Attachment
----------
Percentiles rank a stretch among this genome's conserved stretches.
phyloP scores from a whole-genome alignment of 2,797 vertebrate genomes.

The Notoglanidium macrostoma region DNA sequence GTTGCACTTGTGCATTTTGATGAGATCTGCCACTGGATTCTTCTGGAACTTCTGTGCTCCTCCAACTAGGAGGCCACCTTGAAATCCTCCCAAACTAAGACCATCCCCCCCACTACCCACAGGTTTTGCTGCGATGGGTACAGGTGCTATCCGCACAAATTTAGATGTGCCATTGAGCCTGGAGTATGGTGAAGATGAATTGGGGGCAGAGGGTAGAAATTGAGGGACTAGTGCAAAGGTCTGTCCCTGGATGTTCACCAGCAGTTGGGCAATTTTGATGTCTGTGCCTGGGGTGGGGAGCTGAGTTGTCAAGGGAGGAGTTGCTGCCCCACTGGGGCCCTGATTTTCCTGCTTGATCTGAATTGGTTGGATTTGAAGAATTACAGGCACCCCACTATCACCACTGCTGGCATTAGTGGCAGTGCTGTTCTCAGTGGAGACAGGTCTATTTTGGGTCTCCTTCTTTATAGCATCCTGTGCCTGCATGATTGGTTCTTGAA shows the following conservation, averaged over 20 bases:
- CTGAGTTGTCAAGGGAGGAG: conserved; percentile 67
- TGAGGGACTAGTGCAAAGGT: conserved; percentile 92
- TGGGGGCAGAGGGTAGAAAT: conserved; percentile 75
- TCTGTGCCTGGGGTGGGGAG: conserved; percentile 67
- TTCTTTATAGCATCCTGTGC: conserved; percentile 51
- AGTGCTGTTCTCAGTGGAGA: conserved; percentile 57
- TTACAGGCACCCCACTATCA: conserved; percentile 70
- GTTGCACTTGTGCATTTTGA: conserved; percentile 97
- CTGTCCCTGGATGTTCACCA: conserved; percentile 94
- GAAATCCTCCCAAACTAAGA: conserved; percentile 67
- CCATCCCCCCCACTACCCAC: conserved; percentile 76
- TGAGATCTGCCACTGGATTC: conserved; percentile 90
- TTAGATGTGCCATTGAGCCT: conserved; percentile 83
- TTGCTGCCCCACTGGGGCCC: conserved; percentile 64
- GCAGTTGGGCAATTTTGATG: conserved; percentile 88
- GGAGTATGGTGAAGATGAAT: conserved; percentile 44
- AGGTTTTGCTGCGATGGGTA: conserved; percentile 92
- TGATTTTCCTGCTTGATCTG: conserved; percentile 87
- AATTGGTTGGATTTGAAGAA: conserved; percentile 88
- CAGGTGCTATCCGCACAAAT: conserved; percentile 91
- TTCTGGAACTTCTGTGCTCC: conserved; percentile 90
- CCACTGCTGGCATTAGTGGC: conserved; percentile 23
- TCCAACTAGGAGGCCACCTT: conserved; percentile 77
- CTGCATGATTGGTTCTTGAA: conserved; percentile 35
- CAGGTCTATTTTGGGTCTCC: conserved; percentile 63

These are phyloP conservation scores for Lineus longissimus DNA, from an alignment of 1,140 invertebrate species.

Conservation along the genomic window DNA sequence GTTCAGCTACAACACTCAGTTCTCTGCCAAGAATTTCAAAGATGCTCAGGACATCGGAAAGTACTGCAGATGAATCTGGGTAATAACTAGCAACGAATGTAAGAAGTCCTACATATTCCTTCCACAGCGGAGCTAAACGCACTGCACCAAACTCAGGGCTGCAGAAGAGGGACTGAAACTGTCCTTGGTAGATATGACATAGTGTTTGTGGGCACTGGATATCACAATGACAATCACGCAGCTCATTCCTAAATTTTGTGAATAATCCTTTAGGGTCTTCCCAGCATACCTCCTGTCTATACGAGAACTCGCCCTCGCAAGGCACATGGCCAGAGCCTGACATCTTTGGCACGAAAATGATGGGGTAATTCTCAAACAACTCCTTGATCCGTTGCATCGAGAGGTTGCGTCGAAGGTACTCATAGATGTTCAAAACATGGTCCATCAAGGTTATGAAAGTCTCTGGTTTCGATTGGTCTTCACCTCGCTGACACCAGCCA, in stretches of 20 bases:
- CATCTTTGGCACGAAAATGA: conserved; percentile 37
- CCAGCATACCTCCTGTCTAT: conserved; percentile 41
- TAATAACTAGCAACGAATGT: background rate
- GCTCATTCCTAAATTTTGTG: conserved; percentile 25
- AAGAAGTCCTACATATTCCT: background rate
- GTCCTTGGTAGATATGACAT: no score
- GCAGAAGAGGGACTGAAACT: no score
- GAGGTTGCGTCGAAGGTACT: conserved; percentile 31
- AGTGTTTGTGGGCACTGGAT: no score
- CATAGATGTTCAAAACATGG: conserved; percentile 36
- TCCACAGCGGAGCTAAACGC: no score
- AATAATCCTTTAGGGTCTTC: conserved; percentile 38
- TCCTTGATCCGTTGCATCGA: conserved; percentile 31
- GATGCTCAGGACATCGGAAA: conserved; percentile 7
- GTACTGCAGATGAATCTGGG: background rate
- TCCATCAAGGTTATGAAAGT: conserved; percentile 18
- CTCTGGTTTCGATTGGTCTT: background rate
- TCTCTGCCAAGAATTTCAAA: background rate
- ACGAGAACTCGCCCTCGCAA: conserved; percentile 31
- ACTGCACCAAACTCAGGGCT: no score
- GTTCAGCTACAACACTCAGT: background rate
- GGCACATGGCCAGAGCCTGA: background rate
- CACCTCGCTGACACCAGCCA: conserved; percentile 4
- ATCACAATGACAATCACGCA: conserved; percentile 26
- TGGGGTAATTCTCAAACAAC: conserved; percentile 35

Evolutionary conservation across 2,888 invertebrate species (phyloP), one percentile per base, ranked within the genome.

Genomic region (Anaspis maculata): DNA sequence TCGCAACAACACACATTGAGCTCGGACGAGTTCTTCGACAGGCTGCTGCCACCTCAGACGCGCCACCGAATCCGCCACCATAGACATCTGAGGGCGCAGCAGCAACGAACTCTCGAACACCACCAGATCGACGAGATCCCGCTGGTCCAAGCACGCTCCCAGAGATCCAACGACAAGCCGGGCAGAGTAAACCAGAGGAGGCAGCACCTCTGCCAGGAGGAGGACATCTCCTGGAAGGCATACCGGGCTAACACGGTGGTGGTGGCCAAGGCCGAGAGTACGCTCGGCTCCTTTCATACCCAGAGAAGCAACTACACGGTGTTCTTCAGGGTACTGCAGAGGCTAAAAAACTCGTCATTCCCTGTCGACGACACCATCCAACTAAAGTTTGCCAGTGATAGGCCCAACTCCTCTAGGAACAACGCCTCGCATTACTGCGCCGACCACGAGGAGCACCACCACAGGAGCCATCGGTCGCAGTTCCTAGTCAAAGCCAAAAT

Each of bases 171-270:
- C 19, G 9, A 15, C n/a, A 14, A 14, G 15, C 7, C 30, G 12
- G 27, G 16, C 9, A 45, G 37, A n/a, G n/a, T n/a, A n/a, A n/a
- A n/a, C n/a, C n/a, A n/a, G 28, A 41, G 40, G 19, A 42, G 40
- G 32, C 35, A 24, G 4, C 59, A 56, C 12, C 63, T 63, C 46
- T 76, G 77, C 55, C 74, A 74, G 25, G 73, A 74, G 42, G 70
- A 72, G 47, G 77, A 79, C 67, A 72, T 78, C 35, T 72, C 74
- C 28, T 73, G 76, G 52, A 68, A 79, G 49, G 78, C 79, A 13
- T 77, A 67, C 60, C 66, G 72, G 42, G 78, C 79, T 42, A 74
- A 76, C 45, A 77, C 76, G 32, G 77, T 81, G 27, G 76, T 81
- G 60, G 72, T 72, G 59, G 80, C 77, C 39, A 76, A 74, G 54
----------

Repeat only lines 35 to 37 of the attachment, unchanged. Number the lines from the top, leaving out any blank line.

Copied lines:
- AAGAAGTCCTACATATTCCT: background rate
- GTCCTTGGTAGATATGACAT: no score
- GCAGAAGAGGGACTGAAACT: no score